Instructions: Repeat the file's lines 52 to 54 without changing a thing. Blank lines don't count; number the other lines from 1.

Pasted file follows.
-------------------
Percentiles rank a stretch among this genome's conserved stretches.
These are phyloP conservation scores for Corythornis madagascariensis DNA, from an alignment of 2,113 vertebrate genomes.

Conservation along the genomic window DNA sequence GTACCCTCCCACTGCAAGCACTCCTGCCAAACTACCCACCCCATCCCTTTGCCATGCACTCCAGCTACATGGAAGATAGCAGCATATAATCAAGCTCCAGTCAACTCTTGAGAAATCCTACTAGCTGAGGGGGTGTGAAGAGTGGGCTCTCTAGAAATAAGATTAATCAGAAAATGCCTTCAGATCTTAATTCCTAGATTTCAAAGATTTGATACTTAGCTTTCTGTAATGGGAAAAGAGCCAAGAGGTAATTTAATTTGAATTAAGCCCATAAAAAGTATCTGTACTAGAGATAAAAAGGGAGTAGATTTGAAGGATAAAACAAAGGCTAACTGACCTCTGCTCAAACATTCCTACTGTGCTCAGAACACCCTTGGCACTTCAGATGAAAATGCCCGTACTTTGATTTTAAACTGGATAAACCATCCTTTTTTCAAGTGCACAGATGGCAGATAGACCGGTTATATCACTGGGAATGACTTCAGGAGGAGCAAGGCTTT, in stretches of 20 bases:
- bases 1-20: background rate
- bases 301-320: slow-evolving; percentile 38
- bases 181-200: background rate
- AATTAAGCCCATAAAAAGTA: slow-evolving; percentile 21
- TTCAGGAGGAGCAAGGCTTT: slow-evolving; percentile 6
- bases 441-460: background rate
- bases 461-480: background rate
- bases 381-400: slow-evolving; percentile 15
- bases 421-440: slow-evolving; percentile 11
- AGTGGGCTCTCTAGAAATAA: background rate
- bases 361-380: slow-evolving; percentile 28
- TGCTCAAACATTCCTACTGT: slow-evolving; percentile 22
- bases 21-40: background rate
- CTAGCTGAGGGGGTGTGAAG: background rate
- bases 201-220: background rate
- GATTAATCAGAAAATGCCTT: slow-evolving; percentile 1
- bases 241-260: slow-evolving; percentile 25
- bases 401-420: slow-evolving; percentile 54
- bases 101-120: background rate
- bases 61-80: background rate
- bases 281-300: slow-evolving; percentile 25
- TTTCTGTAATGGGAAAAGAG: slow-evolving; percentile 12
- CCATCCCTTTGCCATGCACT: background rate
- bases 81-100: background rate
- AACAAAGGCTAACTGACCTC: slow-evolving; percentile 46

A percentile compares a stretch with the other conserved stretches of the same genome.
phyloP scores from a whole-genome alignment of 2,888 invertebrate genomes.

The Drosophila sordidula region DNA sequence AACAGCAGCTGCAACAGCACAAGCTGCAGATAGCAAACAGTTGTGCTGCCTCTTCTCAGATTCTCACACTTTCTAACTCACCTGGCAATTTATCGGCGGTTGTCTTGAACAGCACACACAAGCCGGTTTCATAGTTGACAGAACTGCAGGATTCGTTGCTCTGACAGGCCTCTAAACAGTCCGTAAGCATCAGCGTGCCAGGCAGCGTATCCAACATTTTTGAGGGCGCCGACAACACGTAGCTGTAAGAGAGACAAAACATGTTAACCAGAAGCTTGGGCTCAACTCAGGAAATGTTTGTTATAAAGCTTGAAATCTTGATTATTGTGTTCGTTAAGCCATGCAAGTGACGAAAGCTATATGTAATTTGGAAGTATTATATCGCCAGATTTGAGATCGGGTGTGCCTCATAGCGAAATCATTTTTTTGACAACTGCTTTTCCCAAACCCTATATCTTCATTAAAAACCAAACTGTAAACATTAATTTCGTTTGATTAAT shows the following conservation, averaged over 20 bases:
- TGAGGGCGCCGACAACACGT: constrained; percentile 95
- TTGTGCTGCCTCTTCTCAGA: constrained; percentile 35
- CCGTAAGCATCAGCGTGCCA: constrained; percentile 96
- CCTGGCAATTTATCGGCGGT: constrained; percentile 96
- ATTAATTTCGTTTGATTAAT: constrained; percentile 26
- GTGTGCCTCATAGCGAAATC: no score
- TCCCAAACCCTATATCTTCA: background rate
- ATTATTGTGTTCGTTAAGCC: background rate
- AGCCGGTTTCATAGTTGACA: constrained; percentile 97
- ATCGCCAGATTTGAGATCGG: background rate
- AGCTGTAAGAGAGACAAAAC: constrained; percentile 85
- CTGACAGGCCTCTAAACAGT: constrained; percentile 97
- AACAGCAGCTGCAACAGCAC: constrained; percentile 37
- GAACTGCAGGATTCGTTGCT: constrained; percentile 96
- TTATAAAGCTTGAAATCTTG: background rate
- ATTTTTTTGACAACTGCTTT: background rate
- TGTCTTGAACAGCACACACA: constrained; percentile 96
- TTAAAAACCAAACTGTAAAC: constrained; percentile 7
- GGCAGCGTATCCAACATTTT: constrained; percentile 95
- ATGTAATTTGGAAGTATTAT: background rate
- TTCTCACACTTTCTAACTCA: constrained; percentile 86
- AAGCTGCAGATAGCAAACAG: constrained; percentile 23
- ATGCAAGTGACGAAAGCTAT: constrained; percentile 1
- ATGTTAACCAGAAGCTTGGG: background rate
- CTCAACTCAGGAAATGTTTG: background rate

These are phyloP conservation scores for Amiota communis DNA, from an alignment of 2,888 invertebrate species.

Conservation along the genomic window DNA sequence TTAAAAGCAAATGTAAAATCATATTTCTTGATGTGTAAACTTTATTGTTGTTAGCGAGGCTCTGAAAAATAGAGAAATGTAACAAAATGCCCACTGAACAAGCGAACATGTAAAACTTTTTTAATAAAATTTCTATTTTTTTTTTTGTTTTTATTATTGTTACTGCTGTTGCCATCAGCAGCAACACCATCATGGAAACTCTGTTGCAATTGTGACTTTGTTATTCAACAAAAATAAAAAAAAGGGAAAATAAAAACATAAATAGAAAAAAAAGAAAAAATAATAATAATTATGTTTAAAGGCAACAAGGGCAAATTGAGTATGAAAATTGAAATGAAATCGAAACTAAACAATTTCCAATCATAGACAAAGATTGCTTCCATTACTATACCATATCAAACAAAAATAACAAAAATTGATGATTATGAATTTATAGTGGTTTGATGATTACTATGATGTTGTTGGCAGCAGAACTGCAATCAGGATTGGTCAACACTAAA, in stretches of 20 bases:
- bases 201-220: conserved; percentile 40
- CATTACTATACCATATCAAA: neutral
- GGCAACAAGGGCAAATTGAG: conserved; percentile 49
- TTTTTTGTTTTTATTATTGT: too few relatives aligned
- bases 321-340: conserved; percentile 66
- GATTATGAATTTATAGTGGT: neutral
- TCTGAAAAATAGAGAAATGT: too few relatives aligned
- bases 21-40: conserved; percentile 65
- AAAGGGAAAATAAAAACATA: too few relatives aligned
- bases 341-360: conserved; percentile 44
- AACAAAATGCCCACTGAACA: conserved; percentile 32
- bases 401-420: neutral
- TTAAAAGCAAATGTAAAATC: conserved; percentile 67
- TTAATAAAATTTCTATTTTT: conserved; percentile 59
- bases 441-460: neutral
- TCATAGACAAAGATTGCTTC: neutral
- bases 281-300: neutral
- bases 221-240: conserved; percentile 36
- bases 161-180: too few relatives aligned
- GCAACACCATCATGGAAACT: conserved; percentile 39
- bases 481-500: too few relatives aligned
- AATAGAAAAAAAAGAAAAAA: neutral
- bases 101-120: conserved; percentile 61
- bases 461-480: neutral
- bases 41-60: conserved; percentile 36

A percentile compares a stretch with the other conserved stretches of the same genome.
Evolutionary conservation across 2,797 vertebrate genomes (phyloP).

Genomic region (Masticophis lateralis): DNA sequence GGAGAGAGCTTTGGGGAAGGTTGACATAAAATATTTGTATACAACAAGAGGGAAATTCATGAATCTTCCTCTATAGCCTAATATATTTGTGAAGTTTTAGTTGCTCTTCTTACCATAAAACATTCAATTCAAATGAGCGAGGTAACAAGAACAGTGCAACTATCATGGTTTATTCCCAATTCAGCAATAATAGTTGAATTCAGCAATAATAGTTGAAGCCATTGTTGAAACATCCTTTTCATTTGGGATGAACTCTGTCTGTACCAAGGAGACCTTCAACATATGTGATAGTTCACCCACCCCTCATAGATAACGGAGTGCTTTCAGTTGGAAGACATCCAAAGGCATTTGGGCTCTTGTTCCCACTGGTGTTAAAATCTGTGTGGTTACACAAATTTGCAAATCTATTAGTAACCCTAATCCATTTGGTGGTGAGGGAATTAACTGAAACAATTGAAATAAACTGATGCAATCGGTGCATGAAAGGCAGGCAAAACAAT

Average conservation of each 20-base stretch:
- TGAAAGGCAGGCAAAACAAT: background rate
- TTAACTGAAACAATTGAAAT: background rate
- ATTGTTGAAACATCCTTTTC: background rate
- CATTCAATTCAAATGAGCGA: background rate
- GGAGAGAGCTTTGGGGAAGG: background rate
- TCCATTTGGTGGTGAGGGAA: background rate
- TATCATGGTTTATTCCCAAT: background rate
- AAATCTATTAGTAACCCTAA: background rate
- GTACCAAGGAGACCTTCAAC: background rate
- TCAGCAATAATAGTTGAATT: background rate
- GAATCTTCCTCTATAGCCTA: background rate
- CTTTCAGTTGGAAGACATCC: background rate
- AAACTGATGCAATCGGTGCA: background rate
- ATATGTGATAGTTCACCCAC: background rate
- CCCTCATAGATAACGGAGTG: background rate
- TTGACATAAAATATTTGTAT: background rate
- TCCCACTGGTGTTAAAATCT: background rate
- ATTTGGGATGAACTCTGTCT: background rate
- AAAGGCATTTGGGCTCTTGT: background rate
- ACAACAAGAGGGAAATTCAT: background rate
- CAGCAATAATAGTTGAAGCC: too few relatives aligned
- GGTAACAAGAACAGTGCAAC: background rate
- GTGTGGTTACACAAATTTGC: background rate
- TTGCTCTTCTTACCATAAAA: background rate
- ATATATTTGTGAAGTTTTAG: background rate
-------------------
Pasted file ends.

- TTCTCACACTTTCTAACTCA: constrained; percentile 86
- AAGCTGCAGATAGCAAACAG: constrained; percentile 23
- ATGCAAGTGACGAAAGCTAT: constrained; percentile 1